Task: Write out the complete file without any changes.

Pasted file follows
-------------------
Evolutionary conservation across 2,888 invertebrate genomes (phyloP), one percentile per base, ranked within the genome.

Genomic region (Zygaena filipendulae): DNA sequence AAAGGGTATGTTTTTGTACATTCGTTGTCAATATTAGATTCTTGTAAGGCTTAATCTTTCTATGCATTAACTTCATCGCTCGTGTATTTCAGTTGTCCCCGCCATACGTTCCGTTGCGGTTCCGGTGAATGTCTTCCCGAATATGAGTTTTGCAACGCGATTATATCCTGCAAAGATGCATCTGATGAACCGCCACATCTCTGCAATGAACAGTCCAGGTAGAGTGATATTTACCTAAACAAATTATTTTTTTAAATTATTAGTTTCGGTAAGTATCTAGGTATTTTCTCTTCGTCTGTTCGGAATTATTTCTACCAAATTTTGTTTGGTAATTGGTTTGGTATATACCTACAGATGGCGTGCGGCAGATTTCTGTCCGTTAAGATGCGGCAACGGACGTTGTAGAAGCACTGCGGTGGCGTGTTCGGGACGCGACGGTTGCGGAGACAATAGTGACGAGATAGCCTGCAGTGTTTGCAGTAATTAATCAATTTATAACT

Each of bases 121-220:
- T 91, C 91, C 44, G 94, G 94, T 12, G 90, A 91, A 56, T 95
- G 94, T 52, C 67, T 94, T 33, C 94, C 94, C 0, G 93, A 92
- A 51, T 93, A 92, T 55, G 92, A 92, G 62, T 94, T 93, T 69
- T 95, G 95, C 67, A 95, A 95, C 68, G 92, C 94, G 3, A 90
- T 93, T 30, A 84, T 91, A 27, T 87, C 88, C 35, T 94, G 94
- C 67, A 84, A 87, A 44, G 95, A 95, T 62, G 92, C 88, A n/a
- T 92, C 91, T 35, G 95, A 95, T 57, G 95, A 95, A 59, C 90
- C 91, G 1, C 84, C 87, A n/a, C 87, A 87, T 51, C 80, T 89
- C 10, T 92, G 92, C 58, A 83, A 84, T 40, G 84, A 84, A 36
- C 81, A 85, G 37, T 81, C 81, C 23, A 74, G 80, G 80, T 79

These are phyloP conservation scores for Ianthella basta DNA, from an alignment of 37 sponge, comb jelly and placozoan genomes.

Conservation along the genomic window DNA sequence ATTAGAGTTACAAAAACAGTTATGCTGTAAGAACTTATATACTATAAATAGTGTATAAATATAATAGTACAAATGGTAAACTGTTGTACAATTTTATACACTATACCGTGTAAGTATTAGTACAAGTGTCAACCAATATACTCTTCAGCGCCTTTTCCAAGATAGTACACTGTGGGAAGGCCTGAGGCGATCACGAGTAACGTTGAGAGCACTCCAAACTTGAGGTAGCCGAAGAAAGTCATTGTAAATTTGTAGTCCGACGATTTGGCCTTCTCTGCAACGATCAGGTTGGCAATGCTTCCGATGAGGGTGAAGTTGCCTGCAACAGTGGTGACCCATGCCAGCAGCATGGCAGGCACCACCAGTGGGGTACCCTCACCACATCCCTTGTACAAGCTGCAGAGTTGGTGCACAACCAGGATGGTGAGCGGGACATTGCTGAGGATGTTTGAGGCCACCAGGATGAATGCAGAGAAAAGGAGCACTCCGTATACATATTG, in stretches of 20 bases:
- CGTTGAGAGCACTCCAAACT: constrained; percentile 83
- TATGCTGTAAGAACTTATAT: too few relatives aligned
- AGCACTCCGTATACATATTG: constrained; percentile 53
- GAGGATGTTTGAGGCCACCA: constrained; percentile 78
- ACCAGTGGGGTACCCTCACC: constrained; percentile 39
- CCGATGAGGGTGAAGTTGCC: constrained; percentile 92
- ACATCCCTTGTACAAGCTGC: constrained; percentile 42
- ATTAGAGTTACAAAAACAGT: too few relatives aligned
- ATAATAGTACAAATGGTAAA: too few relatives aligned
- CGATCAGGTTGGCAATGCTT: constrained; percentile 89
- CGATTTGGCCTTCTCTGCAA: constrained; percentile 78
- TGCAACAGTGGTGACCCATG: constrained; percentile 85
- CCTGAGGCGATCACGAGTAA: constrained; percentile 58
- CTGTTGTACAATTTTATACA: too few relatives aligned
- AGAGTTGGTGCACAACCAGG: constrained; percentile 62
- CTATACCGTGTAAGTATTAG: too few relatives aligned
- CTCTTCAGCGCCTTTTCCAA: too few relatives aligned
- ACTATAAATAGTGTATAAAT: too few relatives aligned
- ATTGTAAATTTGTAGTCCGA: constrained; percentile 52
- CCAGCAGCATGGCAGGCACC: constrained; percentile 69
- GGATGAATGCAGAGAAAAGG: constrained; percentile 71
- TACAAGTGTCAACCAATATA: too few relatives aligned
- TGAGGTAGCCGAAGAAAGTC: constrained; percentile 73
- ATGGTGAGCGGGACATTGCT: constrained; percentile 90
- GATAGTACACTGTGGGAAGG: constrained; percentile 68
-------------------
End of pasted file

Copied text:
Evolutionary conservation across 2,888 invertebrate genomes (phyloP), one percentile per base, ranked within the genome.

Genomic region (Zygaena filipendulae): DNA sequence AAAGGGTATGTTTTTGTACATTCGTTGTCAATATTAGATTCTTGTAAGGCTTAATCTTTCTATGCATTAACTTCATCGCTCGTGTATTTCAGTTGTCCCCGCCATACGTTCCGTTGCGGTTCCGGTGAATGTCTTCCCGAATATGAGTTTTGCAACGCGATTATATCCTGCAAAGATGCATCTGATGAACCGCCACATCTCTGCAATGAACAGTCCAGGTAGAGTGATATTTACCTAAACAAATTATTTTTTTAAATTATTAGTTTCGGTAAGTATCTAGGTATTTTCTCTTCGTCTGTTCGGAATTATTTCTACCAAATTTTGTTTGGTAATTGGTTTGGTATATACCTACAGATGGCGTGCGGCAGATTTCTGTCCGTTAAGATGCGGCAACGGACGTTGTAGAAGCACTGCGGTGGCGTGTTCGGGACGCGACGGTTGCGGAGACAATAGTGACGAGATAGCCTGCAGTGTTTGCAGTAATTAATCAATTTATAACT

Each of bases 121-220:
- T 91, C 91, C 44, G 94, G 94, T 12, G 90, A 91, A 56, T 95
- G 94, T 52, C 67, T 94, T 33, C 94, C 94, C 0, G 93, A 92
- A 51, T 93, A 92, T 55, G 92, A 92, G 62, T 94, T 93, T 69
- T 95, G 95, C 67, A 95, A 95, C 68, G 92, C 94, G 3, A 90
- T 93, T 30, A 84, T 91, A 27, T 87, C 88, C 35, T 94, G 94
- C 67, A 84, A 87, A 44, G 95, A 95, T 62, G 92, C 88, A n/a
- T 92, C 91, T 35, G 95, A 95, T 57, G 95, A 95, A 59, C 90
- C 91, G 1, C 84, C 87, A n/a, C 87, A 87, T 51, C 80, T 89
- C 10, T 92, G 92, C 58, A 83, A 84, T 40, G 84, A 84, A 36
- C 81, A 85, G 37, T 81, C 81, C 23, A 74, G 80, G 80, T 79

These are phyloP conservation scores for Ianthella basta DNA, from an alignment of 37 sponge, comb jelly and placozoan genomes.

Conservation along the genomic window DNA sequence ATTAGAGTTACAAAAACAGTTATGCTGTAAGAACTTATATACTATAAATAGTGTATAAATATAATAGTACAAATGGTAAACTGTTGTACAATTTTATACACTATACCGTGTAAGTATTAGTACAAGTGTCAACCAATATACTCTTCAGCGCCTTTTCCAAGATAGTACACTGTGGGAAGGCCTGAGGCGATCACGAGTAACGTTGAGAGCACTCCAAACTTGAGGTAGCCGAAGAAAGTCATTGTAAATTTGTAGTCCGACGATTTGGCCTTCTCTGCAACGATCAGGTTGGCAATGCTTCCGATGAGGGTGAAGTTGCCTGCAACAGTGGTGACCCATGCCAGCAGCATGGCAGGCACCACCAGTGGGGTACCCTCACCACATCCCTTGTACAAGCTGCAGAGTTGGTGCACAACCAGGATGGTGAGCGGGACATTGCTGAGGATGTTTGAGGCCACCAGGATGAATGCAGAGAAAAGGAGCACTCCGTATACATATTG, in stretches of 20 bases:
- CGTTGAGAGCACTCCAAACT: constrained; percentile 83
- TATGCTGTAAGAACTTATAT: too few relatives aligned
- AGCACTCCGTATACATATTG: constrained; percentile 53
- GAGGATGTTTGAGGCCACCA: constrained; percentile 78
- ACCAGTGGGGTACCCTCACC: constrained; percentile 39
- CCGATGAGGGTGAAGTTGCC: constrained; percentile 92
- ACATCCCTTGTACAAGCTGC: constrained; percentile 42
- ATTAGAGTTACAAAAACAGT: too few relatives aligned
- ATAATAGTACAAATGGTAAA: too few relatives aligned
- CGATCAGGTTGGCAATGCTT: constrained; percentile 89
- CGATTTGGCCTTCTCTGCAA: constrained; percentile 78
- TGCAACAGTGGTGACCCATG: constrained; percentile 85
- CCTGAGGCGATCACGAGTAA: constrained; percentile 58
- CTGTTGTACAATTTTATACA: too few relatives aligned
- AGAGTTGGTGCACAACCAGG: constrained; percentile 62
- CTATACCGTGTAAGTATTAG: too few relatives aligned
- CTCTTCAGCGCCTTTTCCAA: too few relatives aligned
- ACTATAAATAGTGTATAAAT: too few relatives aligned
- ATTGTAAATTTGTAGTCCGA: constrained; percentile 52
- CCAGCAGCATGGCAGGCACC: constrained; percentile 69
- GGATGAATGCAGAGAAAAGG: constrained; percentile 71
- TACAAGTGTCAACCAATATA: too few relatives aligned
- TGAGGTAGCCGAAGAAAGTC: constrained; percentile 73
- ATGGTGAGCGGGACATTGCT: constrained; percentile 90
- GATAGTACACTGTGGGAAGG: constrained; percentile 68